How an IT Guy Found Job Freedom: Page 2

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4) Realize your value

For most IT people, what you can make per hour as an independent consultant is several times what your boss is paying you per hour. So even with down-time and no paid holidays, you can work for less hours and still be in the same financial shape – or good enough (see Reduce Expectations).

If you don’t want to work by the hour at all, you can try your hand as an entrepreneur. That would of course require you to…

5) Consider taking a risk

The only difference between successful entrepreneurs and other folk is a comfort with risk. They may not thrive on it, or even like it, but they all can live with it. You can make a lot of money working for a salary or for contracts but the only way to get stinking rich is to derive income from something that scales, i.e. something that is not linked to the number of hours you have in a day. This could be selling a product or an idea, trading, or getting other people to work for you. These are all entrepreneurial activities, and they involve higher potential rewards and higher risks.

Paid by the hour you have a good idea how much you will be making in 10 years' time. One catalyst for my downshift was a report from a financial planner who said I only had another 11 years to go before I would have enough saved to downshift to a lower-income job and still have a secure retirement. Eleven years at that job was not an attractive option. About the same time my father dropped dead. So did a neighbor younger than me.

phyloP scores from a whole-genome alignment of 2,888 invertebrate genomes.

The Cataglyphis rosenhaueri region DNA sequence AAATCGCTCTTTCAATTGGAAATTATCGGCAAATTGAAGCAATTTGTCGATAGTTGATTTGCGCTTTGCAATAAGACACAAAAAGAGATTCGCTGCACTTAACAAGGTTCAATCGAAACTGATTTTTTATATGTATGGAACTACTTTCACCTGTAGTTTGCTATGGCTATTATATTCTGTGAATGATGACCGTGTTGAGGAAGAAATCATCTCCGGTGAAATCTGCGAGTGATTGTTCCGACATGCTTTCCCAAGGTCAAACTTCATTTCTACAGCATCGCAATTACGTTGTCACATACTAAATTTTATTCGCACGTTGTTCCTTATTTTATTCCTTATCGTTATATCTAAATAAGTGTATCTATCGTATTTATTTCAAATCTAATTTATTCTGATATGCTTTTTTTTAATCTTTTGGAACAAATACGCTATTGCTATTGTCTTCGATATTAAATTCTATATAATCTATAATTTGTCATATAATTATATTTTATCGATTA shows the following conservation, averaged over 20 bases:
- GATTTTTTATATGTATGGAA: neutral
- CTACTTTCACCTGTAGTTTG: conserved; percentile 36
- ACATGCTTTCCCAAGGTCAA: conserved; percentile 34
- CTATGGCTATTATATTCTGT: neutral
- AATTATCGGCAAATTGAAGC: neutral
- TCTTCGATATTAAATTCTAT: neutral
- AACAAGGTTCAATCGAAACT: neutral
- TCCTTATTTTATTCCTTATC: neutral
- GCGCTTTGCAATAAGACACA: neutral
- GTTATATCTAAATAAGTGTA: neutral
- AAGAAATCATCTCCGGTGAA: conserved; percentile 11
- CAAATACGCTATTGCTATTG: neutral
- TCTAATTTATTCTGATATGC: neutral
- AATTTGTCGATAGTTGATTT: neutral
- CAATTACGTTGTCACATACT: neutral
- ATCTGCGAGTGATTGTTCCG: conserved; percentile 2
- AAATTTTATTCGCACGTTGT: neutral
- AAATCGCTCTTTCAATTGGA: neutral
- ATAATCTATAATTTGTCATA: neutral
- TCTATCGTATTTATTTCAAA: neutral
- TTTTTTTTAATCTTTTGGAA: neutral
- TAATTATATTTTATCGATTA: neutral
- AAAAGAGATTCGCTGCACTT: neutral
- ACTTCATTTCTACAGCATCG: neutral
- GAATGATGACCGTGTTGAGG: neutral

That was it! If I was to get any lifestyle other than grinding away for a third decade as a salary-slave, I had to take a gamble.

The gamble is to become an entrepreneur. Never mind the details (get your own ideas), by chasing business ideas and opportunities my future income is less determinate but potentially much higher.

I can make enough money from occasional odd-jobbing contracts to keep us alive and still have many months a year to spare to work on various projects. So I give myself five years to make $2 million. If I succeed I retire; if I fail, I start my 11-year grind five years late. Not attractive but hardly the end of the world.

To do this you must be ready to fail, or to make a loss. This may not sound like downshifting, and for many it isn’t. If not, stop at Step 4. For some of us, the ability to accommodate calculated risk gives us the flexibility, freedom and creative excitement that our previous lives lacked.

Downshifting is a leap of faith. It takes courage, preparation and a belief in yourself. The rewards are worth it… I think. Ask me in four years.

Next page: The Downsides of Downshifting

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